To go with our special IndieVoices Podcast on Autism, here are some recent indie books we recommend.
Chase ’N Yur Face Media
Softcover $24.95 (192pp)
Inspired by his journey with autism & overcoming food aversions, Chase Bailey’s The Official Chase ‘N Yur Face Cookbook, entices people of all ages to experience familiar dishes done in different ways; & to discover new things about food. Combining delightful recipes, uplifting anecdotes, fun facts, delectable photographs,& humorous illustrations, Chase teaches home-cooks to prepare a wonderful array of dishes.Chase’s cookbook includes omnivore, vegetarian, vegan, & gluten-free recipes.
Second Story Press
Softcover $13.95 (336pp)
The unexpected responsibility of caring for her autistic brother during her summer in Paris turns out to be just the adventure that Clara needed.
Growing up in the shadow of a famous mother, Clara has never felt good about her body. Now, at sixteen, she has an unhealthy obsession with healthy eating. After a social media disaster, she decides to escape for the summer to Paris to stay with her estranged dad and her six-year-old brother, Alastair, who is on the autism spectrum. Charged with his care, Clara and Alastair set out to explore the city. Paris, and a handsome young French baker, teaches Clara about first love, and a new love of food. And Alastair teachers Clara about patience, trust, and the beauty of loving without judgment.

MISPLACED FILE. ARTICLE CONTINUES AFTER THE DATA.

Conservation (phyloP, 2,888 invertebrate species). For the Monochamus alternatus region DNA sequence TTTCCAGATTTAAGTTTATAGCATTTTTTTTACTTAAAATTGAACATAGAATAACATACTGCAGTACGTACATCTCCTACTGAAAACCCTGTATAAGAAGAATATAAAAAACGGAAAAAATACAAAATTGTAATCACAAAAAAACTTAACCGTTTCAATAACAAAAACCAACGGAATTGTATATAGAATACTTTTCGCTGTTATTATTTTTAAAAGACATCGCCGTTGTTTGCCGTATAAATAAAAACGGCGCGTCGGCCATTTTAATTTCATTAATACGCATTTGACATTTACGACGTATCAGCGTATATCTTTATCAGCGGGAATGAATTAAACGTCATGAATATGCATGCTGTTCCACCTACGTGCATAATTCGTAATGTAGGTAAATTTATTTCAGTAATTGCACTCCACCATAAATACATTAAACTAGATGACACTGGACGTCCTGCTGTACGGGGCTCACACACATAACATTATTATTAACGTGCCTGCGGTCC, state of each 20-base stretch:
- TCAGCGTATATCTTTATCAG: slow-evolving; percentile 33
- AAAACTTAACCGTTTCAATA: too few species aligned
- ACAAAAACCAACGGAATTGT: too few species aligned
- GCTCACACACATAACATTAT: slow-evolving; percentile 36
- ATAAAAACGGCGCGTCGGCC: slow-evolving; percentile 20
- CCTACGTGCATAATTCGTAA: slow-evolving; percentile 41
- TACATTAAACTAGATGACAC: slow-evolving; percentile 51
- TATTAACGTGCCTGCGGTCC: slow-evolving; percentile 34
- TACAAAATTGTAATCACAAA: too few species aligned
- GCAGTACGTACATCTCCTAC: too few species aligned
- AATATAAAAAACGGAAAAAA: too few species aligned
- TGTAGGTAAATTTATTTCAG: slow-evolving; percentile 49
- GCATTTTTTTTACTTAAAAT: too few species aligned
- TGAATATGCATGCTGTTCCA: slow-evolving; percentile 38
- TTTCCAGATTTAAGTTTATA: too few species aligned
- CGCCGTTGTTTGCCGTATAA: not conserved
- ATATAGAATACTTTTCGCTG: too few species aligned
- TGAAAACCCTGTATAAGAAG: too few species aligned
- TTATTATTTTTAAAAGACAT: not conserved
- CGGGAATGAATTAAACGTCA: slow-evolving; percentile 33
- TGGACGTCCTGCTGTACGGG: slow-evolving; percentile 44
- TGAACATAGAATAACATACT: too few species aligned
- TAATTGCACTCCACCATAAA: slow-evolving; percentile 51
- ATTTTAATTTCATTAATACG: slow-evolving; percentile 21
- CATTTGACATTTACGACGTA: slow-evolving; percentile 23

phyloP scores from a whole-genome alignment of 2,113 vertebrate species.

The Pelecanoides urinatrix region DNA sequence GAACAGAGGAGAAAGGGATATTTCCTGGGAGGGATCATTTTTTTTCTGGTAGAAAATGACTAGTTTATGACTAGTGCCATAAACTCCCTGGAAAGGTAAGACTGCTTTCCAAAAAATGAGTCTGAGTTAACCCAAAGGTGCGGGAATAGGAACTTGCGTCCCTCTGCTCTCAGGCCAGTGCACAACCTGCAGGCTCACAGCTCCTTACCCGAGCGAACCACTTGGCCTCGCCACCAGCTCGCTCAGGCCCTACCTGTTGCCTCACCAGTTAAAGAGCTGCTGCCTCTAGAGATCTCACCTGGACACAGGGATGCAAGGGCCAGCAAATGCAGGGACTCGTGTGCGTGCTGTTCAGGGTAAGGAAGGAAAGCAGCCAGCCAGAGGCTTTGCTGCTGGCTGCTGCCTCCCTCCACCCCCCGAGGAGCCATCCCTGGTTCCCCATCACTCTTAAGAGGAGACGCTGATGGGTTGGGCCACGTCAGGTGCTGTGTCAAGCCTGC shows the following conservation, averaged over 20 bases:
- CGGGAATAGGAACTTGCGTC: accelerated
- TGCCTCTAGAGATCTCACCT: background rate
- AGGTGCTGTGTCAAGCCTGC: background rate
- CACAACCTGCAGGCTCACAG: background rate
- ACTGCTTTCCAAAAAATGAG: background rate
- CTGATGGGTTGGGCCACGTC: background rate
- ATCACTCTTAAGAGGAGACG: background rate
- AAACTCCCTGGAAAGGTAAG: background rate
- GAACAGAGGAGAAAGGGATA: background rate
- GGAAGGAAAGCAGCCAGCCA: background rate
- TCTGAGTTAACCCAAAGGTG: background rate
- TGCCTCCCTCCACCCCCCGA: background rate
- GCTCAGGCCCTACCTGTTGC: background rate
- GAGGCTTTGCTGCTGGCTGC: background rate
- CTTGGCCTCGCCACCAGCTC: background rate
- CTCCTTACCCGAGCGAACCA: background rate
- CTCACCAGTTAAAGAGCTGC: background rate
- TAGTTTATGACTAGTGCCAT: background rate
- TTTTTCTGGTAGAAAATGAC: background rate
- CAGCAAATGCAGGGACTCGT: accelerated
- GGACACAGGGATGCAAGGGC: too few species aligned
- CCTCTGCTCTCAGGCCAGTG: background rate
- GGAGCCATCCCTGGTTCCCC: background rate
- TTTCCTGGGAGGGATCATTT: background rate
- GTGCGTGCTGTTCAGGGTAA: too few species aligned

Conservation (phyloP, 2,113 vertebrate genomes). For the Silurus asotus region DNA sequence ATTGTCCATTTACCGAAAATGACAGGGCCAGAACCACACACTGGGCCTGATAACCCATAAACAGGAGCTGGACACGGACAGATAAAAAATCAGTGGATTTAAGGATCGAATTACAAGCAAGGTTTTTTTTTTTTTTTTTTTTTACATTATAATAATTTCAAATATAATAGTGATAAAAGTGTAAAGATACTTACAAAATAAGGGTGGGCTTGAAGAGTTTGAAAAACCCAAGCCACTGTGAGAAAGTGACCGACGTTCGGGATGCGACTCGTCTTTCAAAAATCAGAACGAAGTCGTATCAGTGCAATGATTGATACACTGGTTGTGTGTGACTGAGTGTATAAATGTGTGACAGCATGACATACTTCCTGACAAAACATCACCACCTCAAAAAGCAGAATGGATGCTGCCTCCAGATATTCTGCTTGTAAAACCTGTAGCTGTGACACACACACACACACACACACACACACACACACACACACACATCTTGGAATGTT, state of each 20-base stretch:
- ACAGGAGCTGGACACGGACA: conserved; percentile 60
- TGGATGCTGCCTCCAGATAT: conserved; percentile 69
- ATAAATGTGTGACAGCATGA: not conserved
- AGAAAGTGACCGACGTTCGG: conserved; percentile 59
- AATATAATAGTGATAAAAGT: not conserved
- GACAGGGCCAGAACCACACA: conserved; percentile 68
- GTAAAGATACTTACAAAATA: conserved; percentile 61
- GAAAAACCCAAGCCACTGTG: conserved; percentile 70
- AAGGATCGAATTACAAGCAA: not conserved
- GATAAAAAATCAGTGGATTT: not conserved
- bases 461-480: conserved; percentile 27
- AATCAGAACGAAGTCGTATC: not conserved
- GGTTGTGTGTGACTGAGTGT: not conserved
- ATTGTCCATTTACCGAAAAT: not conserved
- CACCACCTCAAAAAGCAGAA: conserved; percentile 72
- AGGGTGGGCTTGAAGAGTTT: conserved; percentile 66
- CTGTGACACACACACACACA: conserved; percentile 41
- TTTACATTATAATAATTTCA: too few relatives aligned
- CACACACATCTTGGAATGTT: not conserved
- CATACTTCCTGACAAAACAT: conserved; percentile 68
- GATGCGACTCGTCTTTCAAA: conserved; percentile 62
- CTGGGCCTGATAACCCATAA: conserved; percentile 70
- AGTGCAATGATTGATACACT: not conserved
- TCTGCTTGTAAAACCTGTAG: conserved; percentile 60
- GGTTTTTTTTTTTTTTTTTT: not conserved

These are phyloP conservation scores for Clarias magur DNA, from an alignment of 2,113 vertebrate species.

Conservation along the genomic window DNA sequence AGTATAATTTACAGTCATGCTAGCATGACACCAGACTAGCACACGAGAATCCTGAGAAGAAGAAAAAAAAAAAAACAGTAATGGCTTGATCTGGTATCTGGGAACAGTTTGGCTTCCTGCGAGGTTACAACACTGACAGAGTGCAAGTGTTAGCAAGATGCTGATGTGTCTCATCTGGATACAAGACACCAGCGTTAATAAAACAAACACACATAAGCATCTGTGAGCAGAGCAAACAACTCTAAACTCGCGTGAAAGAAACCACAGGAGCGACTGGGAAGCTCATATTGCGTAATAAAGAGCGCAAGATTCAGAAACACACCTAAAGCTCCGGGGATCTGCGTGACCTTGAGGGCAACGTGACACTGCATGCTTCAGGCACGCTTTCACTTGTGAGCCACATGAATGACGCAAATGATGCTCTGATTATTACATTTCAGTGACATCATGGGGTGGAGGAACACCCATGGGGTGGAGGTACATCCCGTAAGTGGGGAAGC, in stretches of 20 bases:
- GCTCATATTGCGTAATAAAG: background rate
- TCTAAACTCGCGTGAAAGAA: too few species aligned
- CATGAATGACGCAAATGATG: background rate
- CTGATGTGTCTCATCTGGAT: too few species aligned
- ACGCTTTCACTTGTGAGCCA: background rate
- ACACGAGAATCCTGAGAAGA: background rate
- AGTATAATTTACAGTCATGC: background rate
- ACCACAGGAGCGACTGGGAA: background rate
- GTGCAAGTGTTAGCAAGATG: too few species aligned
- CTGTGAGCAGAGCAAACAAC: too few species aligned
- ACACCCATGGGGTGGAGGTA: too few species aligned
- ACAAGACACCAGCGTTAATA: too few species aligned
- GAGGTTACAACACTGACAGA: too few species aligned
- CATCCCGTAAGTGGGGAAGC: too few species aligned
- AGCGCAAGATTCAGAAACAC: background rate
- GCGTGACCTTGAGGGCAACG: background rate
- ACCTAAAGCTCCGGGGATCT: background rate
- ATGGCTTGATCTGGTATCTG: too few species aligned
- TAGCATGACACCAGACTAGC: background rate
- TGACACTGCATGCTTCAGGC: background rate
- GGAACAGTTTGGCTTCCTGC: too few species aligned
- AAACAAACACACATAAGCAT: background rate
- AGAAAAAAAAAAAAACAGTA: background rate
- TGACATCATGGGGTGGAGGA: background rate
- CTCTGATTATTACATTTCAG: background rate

Liane Kupferberg Carter
Jessica Kingsley Publishers
Softcover $18.95 (352pp)
“There are books written about families, and there are books written about autism, and in ‘Ketchup is My Favorite Vegetable,’ author Liane Kupferberg Carter seamlessly weaves the two together to create a beautiful and heart-tugging story that will stay with you for a long time. In its purest sense, this is a love story–about two parents and the love they share for each other and for their sons, one of whom has autism.” ~ Better After 50 Magazine
Shtum is a Yiddish word meaning noncommunicative or silent, and that’s where Ben Jewell finds himself in British author Jem Lester’s novel of the same name. Ben’s world is comprised of his autistic son, a troubled marriage, an estranged relationship with his Holocaust-survivor father, a failing business, and his own entombed emotions. So often, the solution to life’s problems is to talk about it, but what can Ben do when there seems to be no hope of breaking through the silence?
Ben’s mornings start with his wife stationed in the kitchen while he cleans up his son, Jonah, “his reeking pajamas. The aromatic nappy and soiled wipes tied in a plastic bag … she deals with what goes in and I deal with what comes out.” And the day doesn’t usually get better from there. That’s because his ten-year-old son has complex Autism Spectrum Disorder, and with all his resources tapped, Ben’s way forward seems less about making choices than scraping together what’s left and facing the onslaught.
After a decade of caring for their son, Ben and his wife are realizing that life with Jonah will not get better. With his marriage on the rocks and his head in a bottle, Ben finds himself back in his father’s home, trying to heal himself and care for his son. As things fall apart, Ben’s world narrows to advocating for Jonah and learning to parse the nature of silence.